360 Energy Group hopes you had a fun and safe 4th of July holiday! Don't let your energy bills skyrocket this summer. Explore our website for tips to stay cool without sacrificing your budget.
What are Passive House Standards?
The Passive House standard is an innovative concept for building design and construction that relies on quality, comfort, and energy efficiency. In emphasizing insulation, highly efficient windows, and an airtight building envelope, you can improve comfort and enhance air quality while making conventional heating and air conditioning obsolete. According to the Passive House resource, Passipedia, Passive House buildings can generate heating and cooling related savings of up to 90 percent.
Because of its sustainable design, Passive House buildings can operate with as little as 10 percent of the energy used in a typical facility. The standard design principles include thermal insulation, insulated window frames or window glazing, ventilation heat recovery, airtight building design, and an absence of thermal bridges. These design principles work to maintain indoor air quality and temperature by preventing drafts and solar heat gain.
Your building may not be at the Passive House standard, but energy efficiency can get you a step closer. Learn more about our building tune-up services and get your energy consumption back on track. Our engineers will identify low-cost energy solutions to cut spending and optimize your budget. Get started today by contacting our Senior Program Manager, Ryan Curry, at 312-267-2864 or email@example.com.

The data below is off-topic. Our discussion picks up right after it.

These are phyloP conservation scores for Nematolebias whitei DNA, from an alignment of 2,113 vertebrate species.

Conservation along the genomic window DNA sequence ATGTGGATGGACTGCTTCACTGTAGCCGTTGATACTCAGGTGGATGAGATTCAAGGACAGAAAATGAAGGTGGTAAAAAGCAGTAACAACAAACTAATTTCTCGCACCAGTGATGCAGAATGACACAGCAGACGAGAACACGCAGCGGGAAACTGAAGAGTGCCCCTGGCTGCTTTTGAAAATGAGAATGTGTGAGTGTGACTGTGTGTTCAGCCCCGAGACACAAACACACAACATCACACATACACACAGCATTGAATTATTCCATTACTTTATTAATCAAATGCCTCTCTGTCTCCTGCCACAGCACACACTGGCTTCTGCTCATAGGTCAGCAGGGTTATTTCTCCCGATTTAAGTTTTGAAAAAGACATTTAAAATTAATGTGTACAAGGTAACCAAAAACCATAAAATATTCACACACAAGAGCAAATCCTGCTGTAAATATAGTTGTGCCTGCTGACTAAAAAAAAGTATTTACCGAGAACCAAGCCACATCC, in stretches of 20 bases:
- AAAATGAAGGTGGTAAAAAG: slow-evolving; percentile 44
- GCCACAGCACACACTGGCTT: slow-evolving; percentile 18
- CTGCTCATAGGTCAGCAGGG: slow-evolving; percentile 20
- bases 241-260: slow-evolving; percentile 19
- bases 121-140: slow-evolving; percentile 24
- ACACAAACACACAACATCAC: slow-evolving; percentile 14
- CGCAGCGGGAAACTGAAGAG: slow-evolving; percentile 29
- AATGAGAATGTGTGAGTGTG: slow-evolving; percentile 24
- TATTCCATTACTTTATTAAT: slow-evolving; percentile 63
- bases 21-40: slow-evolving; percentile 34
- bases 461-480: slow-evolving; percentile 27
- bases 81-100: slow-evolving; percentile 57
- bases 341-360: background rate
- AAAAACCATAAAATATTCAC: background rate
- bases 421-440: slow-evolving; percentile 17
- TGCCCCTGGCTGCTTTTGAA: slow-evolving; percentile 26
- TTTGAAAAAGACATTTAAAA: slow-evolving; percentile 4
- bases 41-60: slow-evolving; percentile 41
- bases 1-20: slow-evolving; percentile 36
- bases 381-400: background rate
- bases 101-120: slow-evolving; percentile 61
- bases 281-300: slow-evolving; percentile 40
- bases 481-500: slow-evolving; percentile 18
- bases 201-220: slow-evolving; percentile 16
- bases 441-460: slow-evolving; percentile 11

The Energy Revolution: How Consumption has Changed Since 1776
Fossil fuels such as petroleum, natural gas, and coal have accounted for roughly 80 percent of U.S. energy consumption for well over a century. Despite our best efforts to increase energy efficiency and lower energy demand, 2018 was the highest energy consuming year for the U.S. on record. Regardless of the increase, the percentage of fossil fuel consumption reached its second lowest share since 1902.
According to the Monthly Energy Review published by the U.S. Energy Information Administration, the spike in fossil fuel consumption was driven by the petroleum and natural gas sectors. Natural gas has been on the incline for the past decade with marked increases for eight out of the last 10 years. Likewise, petroleum has become the largest source of U.S. energy consumption. Coal consumption on the other hand, has been on the steady decline for the last five years; falling another 4.3 percent in 2018. Since its peak in 2005, coal consumption has declined 42 percent.
As U.S. energy consumption continues to shift, renewable energy becomes a more important segment. Renewable energy such as wind, solar, hydroelectricity, and biomass have proven to be a cleaner and more sustainable way for us to maintain energy on the grid without sacrificing our planet or our health. In 2018, renewable energy made up 11.4 percent of our overall energy consumption, and it is predicted to grow considerably in the coming years.
Lowering our 2019 energy consumption will require a greater emphasis on energy efficiency. Whether it's a building energy assessment, a building tune-up, or capital energy upgrades, we all have the power to manage and lower our energy use. To learn more or to get started, contact us at firstname.lastname@example.org or 312-265-3971.
The Social Media Corner
Are you following us on social media? Stay up to date on all things energy efficiency by giving us a follow. Check out some of our top posts from last month.
The Marijuana Industry and Energy Efficiency
As states across the U.S. legalize recreational marijuana, growers need innovative solutions to reduce the industry's energy demand. Read our analysis here.
What Building Standards are Missing
New York is leading the fight against climate change with unique and effective legislation. Building standards need to be pushed further to include an energy efficiency standard, retro-commissioning. Read more here.